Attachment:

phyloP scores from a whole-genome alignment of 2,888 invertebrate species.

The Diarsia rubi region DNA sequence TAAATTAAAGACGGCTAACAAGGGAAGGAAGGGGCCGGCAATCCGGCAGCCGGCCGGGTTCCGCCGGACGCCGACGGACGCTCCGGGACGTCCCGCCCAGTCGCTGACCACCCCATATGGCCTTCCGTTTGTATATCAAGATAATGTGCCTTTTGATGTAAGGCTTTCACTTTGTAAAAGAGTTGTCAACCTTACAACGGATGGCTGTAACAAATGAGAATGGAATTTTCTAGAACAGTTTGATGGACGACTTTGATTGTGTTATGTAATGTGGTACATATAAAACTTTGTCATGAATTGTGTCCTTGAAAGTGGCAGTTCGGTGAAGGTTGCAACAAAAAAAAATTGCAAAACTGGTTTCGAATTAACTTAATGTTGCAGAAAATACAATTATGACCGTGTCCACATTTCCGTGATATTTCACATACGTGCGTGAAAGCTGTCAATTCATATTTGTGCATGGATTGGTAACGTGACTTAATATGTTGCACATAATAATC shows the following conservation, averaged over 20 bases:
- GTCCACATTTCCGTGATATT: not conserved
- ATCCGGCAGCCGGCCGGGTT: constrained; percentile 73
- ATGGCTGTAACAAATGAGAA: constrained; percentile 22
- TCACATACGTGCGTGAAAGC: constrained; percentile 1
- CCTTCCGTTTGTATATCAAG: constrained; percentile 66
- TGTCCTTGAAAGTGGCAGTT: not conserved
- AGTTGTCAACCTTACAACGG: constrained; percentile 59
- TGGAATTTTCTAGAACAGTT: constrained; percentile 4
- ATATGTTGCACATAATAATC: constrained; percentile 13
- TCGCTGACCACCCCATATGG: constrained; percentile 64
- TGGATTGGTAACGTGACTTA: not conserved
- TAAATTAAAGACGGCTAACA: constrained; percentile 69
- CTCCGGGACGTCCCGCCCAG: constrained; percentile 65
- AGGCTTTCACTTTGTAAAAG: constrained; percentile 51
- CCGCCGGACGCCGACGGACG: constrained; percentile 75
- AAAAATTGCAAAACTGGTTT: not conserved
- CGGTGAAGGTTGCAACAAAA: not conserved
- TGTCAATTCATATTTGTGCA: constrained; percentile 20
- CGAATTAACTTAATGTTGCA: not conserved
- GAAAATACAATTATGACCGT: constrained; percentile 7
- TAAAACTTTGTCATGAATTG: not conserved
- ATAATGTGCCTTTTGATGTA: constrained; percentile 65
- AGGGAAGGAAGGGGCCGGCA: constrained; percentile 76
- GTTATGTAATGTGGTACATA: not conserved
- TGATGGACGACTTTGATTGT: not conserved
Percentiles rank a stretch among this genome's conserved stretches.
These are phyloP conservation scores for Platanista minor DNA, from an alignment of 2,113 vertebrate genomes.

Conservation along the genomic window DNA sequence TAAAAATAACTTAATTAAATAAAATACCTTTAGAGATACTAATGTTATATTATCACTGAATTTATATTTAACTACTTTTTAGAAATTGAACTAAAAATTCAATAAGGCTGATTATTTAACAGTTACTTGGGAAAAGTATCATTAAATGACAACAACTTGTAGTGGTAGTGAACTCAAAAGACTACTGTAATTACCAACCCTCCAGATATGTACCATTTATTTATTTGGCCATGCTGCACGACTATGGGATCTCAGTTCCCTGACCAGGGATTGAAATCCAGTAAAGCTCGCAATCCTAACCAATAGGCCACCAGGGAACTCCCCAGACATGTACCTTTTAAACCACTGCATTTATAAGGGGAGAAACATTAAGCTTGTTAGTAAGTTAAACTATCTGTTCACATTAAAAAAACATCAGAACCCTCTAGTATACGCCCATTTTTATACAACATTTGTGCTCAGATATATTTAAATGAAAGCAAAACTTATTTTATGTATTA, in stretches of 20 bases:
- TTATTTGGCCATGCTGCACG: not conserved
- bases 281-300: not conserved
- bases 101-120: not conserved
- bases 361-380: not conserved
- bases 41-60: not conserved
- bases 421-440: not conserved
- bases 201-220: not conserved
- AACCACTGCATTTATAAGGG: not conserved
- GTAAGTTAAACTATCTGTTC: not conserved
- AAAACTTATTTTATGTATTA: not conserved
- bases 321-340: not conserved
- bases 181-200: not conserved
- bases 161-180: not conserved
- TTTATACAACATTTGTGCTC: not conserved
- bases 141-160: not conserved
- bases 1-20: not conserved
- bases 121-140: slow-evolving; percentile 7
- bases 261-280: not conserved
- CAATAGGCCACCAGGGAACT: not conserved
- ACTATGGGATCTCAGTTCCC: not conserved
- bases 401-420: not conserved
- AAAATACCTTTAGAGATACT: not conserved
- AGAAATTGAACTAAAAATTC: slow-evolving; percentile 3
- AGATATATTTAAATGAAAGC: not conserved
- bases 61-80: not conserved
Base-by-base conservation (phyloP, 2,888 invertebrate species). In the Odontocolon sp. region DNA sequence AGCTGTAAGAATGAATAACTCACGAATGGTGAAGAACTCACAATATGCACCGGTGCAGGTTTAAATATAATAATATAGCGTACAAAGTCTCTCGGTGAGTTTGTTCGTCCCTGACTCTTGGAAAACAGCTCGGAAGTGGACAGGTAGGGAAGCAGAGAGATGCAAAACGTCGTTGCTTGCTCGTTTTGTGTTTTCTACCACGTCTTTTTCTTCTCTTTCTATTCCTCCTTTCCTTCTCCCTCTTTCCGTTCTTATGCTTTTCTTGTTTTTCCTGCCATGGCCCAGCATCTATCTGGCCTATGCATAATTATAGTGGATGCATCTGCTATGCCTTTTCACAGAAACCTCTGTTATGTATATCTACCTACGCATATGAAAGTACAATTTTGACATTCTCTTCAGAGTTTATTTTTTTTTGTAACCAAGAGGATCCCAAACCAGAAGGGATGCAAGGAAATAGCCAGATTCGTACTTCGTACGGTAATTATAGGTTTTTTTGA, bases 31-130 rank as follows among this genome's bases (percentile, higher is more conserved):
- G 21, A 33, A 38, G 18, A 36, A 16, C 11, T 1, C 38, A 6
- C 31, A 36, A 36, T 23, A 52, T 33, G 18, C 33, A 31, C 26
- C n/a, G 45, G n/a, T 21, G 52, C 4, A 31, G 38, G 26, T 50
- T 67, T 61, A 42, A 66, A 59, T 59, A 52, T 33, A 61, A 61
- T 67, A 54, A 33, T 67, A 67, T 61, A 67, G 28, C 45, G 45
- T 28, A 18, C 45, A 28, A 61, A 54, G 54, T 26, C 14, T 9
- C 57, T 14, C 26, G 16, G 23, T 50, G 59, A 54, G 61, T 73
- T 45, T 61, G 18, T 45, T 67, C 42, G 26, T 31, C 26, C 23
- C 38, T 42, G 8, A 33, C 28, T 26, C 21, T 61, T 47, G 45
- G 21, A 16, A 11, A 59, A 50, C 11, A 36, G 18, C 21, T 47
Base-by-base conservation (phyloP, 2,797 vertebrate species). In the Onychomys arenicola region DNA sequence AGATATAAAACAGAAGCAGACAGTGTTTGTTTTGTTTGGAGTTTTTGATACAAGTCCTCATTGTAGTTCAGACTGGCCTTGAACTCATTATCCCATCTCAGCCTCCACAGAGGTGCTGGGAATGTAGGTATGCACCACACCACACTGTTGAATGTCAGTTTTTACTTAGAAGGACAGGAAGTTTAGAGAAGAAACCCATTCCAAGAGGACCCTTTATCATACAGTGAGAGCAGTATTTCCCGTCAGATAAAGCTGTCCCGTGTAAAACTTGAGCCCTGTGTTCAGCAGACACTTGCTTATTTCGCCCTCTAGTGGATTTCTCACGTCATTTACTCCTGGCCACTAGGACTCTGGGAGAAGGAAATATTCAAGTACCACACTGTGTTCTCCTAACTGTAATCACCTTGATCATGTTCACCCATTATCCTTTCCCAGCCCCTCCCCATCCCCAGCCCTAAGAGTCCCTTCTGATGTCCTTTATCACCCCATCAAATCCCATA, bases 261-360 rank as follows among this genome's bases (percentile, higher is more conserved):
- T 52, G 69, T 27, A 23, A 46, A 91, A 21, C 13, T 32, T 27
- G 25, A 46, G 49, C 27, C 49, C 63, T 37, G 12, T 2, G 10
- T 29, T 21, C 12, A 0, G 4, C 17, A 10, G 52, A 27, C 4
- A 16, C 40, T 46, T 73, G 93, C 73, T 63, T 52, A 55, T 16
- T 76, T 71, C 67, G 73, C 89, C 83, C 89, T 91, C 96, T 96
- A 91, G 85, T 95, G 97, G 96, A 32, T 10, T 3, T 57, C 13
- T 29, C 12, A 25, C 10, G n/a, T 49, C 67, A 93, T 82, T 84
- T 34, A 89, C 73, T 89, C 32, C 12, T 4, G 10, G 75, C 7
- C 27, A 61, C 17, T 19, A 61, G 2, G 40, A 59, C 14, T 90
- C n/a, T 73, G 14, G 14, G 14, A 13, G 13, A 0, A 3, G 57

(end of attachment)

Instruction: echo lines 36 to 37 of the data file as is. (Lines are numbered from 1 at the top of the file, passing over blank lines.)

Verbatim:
- bases 421-440: not conserved
- bases 201-220: not conserved